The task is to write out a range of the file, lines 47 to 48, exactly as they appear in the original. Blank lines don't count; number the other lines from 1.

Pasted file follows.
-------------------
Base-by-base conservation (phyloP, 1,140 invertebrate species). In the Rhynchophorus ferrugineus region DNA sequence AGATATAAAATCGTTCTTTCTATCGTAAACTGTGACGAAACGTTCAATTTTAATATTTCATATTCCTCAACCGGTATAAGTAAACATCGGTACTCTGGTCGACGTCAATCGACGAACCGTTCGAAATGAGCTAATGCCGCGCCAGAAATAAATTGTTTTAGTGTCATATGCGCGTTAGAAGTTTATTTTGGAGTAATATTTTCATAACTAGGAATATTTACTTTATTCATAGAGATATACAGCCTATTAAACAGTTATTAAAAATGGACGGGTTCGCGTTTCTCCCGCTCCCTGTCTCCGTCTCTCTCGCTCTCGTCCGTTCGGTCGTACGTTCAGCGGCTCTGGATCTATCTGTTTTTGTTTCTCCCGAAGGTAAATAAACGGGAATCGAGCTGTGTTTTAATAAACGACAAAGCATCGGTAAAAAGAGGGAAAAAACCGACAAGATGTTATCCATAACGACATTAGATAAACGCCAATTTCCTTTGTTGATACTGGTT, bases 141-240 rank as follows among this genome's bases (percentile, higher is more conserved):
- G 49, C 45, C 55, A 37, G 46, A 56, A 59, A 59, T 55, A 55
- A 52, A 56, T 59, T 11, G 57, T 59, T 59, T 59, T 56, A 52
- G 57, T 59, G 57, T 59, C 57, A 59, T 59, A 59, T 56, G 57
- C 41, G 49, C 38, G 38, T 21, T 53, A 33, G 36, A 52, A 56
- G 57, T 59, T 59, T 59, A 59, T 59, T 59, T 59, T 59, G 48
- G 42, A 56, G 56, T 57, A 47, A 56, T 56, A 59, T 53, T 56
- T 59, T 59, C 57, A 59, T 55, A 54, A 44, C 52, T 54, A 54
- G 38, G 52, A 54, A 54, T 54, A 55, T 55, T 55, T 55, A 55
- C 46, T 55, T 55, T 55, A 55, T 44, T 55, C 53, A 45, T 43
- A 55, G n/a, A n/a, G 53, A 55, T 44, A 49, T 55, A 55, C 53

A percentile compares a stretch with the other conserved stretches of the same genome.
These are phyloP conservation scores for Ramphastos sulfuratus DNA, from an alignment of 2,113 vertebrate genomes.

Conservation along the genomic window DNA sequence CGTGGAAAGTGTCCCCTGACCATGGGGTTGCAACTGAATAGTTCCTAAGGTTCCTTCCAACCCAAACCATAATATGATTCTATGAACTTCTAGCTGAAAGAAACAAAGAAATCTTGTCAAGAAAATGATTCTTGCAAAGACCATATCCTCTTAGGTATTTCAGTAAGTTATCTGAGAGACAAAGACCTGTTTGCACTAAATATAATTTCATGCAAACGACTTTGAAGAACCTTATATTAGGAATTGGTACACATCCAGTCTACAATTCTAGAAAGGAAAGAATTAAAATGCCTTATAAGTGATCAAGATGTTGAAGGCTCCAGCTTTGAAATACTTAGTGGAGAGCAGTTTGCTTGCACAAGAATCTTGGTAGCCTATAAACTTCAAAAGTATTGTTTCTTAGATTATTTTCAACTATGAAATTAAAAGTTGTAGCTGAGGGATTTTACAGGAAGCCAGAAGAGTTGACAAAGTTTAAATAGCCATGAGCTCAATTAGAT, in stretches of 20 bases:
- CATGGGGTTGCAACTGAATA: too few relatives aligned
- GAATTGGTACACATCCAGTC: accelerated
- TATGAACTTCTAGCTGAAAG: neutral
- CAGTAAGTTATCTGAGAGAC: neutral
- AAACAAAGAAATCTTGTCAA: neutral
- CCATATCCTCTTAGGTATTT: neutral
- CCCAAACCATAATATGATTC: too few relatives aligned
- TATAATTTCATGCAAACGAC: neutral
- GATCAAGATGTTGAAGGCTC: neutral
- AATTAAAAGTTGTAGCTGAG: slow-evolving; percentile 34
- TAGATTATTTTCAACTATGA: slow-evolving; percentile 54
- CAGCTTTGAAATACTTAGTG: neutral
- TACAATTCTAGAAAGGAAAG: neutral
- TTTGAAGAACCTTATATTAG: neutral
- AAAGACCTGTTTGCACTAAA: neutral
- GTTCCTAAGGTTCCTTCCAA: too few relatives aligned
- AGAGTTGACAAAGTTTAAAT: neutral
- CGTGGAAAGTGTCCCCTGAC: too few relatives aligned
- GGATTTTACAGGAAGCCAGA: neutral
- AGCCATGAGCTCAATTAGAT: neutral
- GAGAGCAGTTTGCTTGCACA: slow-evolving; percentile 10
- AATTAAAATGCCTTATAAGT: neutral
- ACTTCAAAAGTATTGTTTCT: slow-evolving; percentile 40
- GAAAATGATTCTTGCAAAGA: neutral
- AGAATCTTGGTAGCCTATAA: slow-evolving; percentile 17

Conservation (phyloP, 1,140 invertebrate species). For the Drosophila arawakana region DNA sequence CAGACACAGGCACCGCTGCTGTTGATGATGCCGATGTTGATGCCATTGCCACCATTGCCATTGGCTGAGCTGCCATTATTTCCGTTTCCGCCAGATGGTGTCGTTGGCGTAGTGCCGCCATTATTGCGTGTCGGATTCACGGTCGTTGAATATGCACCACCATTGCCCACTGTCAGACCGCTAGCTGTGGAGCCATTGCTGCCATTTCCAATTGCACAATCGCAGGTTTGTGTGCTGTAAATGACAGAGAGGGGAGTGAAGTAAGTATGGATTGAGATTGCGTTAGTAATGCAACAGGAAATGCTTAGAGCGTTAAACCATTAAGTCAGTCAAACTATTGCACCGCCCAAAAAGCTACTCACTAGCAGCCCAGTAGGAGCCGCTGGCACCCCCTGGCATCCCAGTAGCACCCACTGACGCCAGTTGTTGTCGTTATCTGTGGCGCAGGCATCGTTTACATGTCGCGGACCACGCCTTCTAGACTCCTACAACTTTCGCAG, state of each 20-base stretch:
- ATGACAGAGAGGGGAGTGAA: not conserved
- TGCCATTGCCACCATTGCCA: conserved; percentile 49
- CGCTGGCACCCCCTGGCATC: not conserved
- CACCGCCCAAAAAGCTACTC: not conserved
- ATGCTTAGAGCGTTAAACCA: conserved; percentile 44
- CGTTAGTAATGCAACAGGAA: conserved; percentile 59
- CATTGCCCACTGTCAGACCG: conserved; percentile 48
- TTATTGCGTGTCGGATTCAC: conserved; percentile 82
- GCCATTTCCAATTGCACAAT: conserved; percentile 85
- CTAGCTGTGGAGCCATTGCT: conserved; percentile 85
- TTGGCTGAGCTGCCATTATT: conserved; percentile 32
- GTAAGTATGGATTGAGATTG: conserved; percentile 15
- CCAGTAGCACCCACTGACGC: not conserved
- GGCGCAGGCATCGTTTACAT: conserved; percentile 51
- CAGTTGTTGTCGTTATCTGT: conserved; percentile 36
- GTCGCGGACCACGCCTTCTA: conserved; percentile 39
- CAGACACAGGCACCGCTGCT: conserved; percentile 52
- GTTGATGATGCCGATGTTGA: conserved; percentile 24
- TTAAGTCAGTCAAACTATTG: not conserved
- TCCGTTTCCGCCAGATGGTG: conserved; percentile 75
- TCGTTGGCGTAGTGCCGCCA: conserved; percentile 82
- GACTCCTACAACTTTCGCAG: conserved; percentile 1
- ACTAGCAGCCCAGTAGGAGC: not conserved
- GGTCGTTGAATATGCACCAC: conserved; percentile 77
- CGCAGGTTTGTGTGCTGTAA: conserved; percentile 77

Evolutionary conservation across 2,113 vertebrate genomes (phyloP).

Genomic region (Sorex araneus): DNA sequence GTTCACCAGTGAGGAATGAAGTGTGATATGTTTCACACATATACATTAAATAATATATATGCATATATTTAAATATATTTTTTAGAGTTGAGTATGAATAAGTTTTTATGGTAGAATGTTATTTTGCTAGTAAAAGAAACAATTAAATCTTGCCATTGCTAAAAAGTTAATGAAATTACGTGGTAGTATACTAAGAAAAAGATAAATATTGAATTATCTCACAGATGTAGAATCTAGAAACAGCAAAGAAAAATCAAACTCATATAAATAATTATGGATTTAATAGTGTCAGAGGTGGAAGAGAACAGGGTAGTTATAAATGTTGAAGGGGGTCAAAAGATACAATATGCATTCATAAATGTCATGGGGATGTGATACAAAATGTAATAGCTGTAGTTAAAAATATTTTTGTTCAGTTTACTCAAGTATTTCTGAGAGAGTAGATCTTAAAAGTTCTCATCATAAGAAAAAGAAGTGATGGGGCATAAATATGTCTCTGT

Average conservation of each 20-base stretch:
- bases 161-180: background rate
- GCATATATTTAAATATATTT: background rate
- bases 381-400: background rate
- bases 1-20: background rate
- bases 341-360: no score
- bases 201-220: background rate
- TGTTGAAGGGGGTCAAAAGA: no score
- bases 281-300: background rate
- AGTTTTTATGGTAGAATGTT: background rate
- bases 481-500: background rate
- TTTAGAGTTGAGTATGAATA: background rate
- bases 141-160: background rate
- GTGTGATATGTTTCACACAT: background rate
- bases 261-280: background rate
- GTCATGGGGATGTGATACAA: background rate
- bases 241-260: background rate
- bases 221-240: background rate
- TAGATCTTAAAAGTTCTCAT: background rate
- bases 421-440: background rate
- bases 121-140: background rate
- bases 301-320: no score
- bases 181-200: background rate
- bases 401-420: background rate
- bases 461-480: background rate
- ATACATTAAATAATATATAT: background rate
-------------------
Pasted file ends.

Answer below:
- CATTGCCCACTGTCAGACCG: conserved; percentile 48
- TTATTGCGTGTCGGATTCAC: conserved; percentile 82